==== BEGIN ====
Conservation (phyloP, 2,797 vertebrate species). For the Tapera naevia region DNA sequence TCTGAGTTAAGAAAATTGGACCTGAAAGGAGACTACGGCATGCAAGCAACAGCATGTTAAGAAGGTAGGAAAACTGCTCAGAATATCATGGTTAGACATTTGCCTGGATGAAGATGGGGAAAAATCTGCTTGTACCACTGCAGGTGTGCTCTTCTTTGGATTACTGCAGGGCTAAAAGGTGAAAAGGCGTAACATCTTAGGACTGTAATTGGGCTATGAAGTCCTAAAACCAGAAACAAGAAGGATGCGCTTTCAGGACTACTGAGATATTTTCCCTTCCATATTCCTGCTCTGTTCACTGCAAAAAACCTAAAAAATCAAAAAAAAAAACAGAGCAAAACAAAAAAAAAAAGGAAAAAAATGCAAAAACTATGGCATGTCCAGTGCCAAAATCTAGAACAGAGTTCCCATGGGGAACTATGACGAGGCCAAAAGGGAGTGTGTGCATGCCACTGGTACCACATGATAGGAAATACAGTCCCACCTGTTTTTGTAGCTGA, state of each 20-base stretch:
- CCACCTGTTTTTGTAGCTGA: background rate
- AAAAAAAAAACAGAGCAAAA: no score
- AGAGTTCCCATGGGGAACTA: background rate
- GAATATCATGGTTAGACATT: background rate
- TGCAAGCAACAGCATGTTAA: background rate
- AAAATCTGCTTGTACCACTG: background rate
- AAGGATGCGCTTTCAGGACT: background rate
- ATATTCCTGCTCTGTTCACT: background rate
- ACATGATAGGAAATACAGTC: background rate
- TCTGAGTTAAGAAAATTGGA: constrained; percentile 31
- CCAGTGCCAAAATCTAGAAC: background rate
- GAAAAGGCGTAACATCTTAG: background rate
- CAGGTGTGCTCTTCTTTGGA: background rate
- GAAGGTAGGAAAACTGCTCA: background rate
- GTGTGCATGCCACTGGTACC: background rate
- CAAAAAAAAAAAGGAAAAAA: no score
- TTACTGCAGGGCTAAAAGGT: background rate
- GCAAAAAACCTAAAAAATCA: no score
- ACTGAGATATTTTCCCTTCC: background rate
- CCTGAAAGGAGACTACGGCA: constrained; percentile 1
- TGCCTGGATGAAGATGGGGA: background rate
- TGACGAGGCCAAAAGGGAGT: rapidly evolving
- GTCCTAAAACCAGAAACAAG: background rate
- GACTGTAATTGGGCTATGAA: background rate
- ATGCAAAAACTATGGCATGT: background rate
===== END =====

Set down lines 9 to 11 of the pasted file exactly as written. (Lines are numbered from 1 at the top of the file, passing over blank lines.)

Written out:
- ATATTCCTGCTCTGTTCACT: background rate
- ACATGATAGGAAATACAGTC: background rate
- TCTGAGTTAAGAAAATTGGA: constrained; percentile 31